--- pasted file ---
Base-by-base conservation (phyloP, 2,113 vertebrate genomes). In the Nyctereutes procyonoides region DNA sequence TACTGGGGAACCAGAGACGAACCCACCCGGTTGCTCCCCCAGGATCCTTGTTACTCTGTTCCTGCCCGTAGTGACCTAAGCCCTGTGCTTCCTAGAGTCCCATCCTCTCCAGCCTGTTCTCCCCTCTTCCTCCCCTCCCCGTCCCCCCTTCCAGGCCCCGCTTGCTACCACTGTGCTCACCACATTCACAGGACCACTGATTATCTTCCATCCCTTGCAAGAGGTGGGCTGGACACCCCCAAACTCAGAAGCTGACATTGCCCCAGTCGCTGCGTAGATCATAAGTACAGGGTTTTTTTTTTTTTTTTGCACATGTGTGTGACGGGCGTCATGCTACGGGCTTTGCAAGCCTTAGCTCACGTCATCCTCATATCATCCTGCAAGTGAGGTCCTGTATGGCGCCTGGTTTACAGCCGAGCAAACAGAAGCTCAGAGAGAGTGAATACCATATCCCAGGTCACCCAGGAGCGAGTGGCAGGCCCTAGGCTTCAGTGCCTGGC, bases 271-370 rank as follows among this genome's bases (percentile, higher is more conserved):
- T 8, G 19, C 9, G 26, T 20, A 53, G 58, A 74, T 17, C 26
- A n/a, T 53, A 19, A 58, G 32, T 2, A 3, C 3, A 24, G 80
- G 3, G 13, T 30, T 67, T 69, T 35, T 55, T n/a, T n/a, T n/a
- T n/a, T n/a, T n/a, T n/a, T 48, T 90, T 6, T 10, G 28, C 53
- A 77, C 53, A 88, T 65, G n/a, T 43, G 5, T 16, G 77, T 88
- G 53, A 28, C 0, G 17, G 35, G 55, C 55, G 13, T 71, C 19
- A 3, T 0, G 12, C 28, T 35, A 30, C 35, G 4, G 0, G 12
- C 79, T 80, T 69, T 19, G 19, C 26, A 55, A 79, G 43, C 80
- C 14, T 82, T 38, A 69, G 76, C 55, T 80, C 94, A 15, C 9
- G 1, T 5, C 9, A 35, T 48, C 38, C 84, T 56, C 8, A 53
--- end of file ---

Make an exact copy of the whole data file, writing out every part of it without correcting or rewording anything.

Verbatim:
Base-by-base conservation (phyloP, 2,113 vertebrate genomes). In the Nyctereutes procyonoides region DNA sequence TACTGGGGAACCAGAGACGAACCCACCCGGTTGCTCCCCCAGGATCCTTGTTACTCTGTTCCTGCCCGTAGTGACCTAAGCCCTGTGCTTCCTAGAGTCCCATCCTCTCCAGCCTGTTCTCCCCTCTTCCTCCCCTCCCCGTCCCCCCTTCCAGGCCCCGCTTGCTACCACTGTGCTCACCACATTCACAGGACCACTGATTATCTTCCATCCCTTGCAAGAGGTGGGCTGGACACCCCCAAACTCAGAAGCTGACATTGCCCCAGTCGCTGCGTAGATCATAAGTACAGGGTTTTTTTTTTTTTTTTGCACATGTGTGTGACGGGCGTCATGCTACGGGCTTTGCAAGCCTTAGCTCACGTCATCCTCATATCATCCTGCAAGTGAGGTCCTGTATGGCGCCTGGTTTACAGCCGAGCAAACAGAAGCTCAGAGAGAGTGAATACCATATCCCAGGTCACCCAGGAGCGAGTGGCAGGCCCTAGGCTTCAGTGCCTGGC, bases 271-370 rank as follows among this genome's bases (percentile, higher is more conserved):
- T 8, G 19, C 9, G 26, T 20, A 53, G 58, A 74, T 17, C 26
- A n/a, T 53, A 19, A 58, G 32, T 2, A 3, C 3, A 24, G 80
- G 3, G 13, T 30, T 67, T 69, T 35, T 55, T n/a, T n/a, T n/a
- T n/a, T n/a, T n/a, T n/a, T 48, T 90, T 6, T 10, G 28, C 53
- A 77, C 53, A 88, T 65, G n/a, T 43, G 5, T 16, G 77, T 88
- G 53, A 28, C 0, G 17, G 35, G 55, C 55, G 13, T 71, C 19
- A 3, T 0, G 12, C 28, T 35, A 30, C 35, G 4, G 0, G 12
- C 79, T 80, T 69, T 19, G 19, C 26, A 55, A 79, G 43, C 80
- C 14, T 82, T 38, A 69, G 76, C 55, T 80, C 94, A 15, C 9
- G 1, T 5, C 9, A 35, T 48, C 38, C 84, T 56, C 8, A 53